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Most years, summer league has a certain non-premium feeling to it. Oh, sure something great always happens (cue your favorite Pops Mensah-Bonsu highlights) but let's be honest: this is not the NBA. Teams won't even let these scrubs sully the regular team uniforms. A typical game, in years past, has meant players no one has ever heard of ballhogging their way to playing time in the NBDL, before half-empty stands.
But this year feels different. A weird combination of a strong 2007 draft, the appearance of plenty of returning NBA players, the expansion of the Las Vegas Summer League to feature 22 teams, and a nice mix of interesting stories makes the 2007 Vegas Summer League the most promising in recent memory.
Not to mention, this year for the first time you can watch every single game either online or on NBA TV. The games start this afternoon (at 4 p.m. ET), and run through next weekend.
Here the top ten storylines I'll be watching:
You just have to watch him. We all know this already, right? It's the lesson of his lone season at Texas, which was quite possibly the best freshman season in NCAA history. With his not-quite NBA physicality, it's possible he won't play super long minutes, but when he's out there he'll be up there with Randy Foye (who'll be auditioning as Minnesota's regular season starting point guard) as the most dangerous scorer in Las Vegas.
Also, everyone is pointing to the last night of the summer league as the big highlight, when Kevin Durant's Sonics will face off against Greg Oden's Trail Blazers.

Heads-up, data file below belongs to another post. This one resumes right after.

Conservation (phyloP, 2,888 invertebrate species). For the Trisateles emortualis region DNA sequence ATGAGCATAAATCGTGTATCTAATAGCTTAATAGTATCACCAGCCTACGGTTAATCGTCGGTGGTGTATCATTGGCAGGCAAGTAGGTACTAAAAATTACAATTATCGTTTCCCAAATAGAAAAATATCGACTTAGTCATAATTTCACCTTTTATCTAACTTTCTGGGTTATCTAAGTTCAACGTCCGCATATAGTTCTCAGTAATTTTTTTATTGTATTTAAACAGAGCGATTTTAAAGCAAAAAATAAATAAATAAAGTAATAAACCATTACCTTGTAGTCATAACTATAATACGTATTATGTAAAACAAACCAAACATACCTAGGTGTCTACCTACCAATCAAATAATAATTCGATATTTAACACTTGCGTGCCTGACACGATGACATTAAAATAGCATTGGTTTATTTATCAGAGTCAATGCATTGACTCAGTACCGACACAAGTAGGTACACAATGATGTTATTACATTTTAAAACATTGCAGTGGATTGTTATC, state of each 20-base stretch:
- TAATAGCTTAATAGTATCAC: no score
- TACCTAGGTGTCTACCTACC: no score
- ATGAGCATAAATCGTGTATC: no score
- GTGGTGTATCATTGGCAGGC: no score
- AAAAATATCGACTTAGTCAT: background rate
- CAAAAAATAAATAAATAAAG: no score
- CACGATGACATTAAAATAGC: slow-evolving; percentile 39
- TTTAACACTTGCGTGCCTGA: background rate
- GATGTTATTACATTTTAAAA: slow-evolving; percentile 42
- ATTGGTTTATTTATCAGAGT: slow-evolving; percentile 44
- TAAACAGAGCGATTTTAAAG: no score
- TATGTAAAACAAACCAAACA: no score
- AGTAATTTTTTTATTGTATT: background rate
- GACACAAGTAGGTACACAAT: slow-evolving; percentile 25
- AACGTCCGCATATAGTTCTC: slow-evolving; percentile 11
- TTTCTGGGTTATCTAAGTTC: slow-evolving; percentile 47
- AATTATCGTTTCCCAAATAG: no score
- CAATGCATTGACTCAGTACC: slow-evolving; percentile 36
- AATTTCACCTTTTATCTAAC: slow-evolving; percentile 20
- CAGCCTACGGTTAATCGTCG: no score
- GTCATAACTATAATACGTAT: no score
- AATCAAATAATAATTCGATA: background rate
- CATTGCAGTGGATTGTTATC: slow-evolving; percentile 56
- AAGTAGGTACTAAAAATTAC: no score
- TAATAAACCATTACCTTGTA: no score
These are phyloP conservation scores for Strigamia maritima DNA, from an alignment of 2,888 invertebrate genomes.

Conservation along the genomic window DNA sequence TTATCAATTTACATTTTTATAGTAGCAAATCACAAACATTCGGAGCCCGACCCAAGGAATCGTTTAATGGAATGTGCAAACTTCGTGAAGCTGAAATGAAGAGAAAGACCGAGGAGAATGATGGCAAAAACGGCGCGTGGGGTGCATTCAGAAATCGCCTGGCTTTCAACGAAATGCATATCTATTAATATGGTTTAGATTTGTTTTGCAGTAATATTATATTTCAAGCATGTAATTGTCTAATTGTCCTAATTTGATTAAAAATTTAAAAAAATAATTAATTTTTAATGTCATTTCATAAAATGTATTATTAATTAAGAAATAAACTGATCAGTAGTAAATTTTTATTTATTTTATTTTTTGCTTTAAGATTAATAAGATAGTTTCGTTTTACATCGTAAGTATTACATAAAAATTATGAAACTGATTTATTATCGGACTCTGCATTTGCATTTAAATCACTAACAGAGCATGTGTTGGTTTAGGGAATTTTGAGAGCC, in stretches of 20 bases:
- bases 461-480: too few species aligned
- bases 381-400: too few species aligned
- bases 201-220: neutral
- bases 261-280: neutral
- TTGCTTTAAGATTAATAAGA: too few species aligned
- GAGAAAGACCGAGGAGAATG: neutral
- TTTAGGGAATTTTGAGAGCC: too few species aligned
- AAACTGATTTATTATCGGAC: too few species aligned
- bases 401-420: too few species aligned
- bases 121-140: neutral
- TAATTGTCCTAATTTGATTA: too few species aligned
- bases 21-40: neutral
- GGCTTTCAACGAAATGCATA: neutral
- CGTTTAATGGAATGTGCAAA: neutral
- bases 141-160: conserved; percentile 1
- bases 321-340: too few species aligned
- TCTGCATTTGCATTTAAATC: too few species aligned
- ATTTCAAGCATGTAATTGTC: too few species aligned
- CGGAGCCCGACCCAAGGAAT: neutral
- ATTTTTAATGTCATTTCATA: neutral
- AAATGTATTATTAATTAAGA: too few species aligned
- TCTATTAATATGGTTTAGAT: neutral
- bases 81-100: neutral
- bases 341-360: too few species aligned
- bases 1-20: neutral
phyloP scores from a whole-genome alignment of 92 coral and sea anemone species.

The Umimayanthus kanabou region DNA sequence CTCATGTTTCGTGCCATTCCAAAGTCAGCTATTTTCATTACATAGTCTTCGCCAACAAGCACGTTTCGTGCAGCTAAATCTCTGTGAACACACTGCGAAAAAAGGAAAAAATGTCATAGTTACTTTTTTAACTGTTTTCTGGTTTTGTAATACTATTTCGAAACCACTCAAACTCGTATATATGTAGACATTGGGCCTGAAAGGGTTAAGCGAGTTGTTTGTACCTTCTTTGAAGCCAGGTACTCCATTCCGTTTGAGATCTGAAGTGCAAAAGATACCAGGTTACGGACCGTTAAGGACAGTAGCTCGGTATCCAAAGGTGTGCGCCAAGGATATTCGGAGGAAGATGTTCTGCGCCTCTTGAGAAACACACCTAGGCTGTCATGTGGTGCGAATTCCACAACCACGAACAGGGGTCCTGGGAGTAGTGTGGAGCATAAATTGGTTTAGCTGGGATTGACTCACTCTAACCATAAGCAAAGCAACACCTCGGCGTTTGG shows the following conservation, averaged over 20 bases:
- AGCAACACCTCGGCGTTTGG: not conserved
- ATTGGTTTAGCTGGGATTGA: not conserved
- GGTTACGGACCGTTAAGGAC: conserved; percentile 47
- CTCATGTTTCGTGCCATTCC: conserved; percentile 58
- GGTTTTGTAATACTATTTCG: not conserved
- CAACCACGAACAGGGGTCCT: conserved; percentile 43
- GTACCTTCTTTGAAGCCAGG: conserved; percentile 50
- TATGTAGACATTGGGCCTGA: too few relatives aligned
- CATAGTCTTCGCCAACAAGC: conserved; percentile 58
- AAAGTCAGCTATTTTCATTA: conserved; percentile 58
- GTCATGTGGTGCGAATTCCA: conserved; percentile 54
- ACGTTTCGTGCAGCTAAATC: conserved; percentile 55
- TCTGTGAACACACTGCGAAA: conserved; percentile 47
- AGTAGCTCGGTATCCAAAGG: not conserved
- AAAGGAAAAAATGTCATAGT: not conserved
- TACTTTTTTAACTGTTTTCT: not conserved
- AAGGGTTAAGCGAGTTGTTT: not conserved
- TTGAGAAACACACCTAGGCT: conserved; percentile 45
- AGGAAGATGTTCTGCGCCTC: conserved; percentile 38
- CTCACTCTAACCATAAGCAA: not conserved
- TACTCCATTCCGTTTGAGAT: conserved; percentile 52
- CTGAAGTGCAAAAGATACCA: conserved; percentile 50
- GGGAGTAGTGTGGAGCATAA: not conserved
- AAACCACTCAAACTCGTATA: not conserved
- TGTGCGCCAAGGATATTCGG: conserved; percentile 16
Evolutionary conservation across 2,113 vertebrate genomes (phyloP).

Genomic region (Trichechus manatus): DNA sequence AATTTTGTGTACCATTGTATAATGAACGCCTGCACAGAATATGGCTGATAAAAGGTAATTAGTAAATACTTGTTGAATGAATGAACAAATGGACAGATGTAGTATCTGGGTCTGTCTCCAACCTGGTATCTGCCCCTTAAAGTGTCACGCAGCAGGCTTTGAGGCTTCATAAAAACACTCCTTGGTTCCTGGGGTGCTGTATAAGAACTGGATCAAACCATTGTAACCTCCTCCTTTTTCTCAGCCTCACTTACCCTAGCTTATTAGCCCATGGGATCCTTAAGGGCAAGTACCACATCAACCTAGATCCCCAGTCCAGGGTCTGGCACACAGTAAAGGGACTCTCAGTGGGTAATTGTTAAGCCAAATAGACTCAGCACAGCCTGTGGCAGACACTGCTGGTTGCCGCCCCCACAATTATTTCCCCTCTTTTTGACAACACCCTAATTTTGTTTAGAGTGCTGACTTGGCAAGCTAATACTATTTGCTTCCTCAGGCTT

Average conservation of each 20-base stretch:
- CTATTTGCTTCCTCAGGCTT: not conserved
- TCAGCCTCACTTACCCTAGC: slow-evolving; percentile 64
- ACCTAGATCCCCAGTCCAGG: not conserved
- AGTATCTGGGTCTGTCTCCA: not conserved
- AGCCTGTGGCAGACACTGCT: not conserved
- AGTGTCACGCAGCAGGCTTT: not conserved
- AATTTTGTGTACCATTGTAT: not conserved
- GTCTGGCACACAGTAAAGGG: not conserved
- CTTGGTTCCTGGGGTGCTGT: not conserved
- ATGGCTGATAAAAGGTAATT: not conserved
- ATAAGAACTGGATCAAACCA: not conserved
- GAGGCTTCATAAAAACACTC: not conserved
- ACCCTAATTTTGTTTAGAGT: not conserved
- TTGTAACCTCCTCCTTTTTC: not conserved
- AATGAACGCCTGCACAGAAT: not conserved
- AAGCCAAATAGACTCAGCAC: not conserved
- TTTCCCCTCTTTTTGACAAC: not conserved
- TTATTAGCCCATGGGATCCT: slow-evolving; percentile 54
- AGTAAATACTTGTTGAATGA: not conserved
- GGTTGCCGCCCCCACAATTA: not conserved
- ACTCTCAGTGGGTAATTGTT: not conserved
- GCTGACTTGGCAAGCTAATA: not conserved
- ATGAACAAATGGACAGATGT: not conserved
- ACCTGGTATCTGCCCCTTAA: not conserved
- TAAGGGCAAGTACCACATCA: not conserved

Don't wait for that game to watch Durant. Traditionally, the best young prospects play heavy minutes early in the week, but as the tournament winds down, they yield to the fringe players who are trying to impress the scouts, GMs, and coaches ringing the floor.
Greg Oden and LaMarcus Aldridge
Portland's front line of the future. Not only will #1 pick Greg Oden be here (except for Portland's Wednesday game against the Lakers, which Oden will reportedly miss to attend the taping of the ESPY awards) but so will LaMarcus Aldridge, newly freed, thanks to the trade of Zacn Randolph, to play power forward. Portland's championship dreams hinge on these two finding ways to work nicely together.
One thing to watch: does Oden's need to be around the basket on offense keep Aldridge from catching the ball near the hoop, where he can be very effective? Because if Oden turns Aldridge into a jump-shooter, a lot of Aldridge's talent would be wasted.
(As a bonus, when watching Portland watch out for Sergio Rodriguez. He's probably the most creative playmaker in the summer league, and I'd be making him a headliner in my preview if I didn't know that he's really focused on playing well for his national team later this summer, and might be saving a little something.)
White Clipper Backup Guards
Jared Jordan was a legend long before he made it to the NBA. No one disputes that he is a fabulous point guard who can run a team, win games, and score like it's going out of style. But the doubters point out that at Marist he played against mediocre competition, and at the pre-draft camp he measured out at a scrawny and unathletic 6-0 and 183 pounds. He has become one of the most divisive names in sports. Half the NBA thinks his play will overcome all. The other half thinks guys with his physical profile essentially never make it to the NBA, so why bother.